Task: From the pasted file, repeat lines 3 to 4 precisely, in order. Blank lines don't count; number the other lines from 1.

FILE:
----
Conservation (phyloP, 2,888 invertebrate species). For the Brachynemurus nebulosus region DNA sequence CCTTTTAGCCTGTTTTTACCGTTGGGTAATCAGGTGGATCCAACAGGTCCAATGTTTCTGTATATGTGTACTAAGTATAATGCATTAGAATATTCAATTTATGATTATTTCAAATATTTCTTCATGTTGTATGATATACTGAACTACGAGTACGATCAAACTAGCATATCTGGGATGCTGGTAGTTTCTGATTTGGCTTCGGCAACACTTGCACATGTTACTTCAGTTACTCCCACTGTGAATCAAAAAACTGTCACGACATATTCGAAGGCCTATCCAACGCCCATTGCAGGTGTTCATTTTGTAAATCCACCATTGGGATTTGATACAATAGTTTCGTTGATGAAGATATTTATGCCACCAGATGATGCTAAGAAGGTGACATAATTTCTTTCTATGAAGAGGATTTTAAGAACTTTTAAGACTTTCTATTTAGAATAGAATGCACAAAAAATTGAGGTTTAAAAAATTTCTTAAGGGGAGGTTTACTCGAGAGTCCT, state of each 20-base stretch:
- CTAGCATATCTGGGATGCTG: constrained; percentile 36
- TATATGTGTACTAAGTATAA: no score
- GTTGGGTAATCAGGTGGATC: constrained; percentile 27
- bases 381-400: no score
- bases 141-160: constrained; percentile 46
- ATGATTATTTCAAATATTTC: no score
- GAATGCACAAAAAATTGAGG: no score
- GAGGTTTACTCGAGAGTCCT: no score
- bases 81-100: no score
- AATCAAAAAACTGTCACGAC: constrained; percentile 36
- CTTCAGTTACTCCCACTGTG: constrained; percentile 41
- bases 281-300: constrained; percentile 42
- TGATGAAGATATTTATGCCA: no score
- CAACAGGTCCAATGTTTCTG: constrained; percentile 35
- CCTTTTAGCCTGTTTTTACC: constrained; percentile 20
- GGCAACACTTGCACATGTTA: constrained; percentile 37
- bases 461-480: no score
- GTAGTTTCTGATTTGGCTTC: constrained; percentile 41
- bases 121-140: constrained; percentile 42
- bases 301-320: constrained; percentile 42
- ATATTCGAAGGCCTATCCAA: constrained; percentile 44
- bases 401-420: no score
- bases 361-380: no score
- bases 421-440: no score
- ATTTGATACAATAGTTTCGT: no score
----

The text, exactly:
- TATATGTGTACTAAGTATAA: no score
- GTTGGGTAATCAGGTGGATC: constrained; percentile 27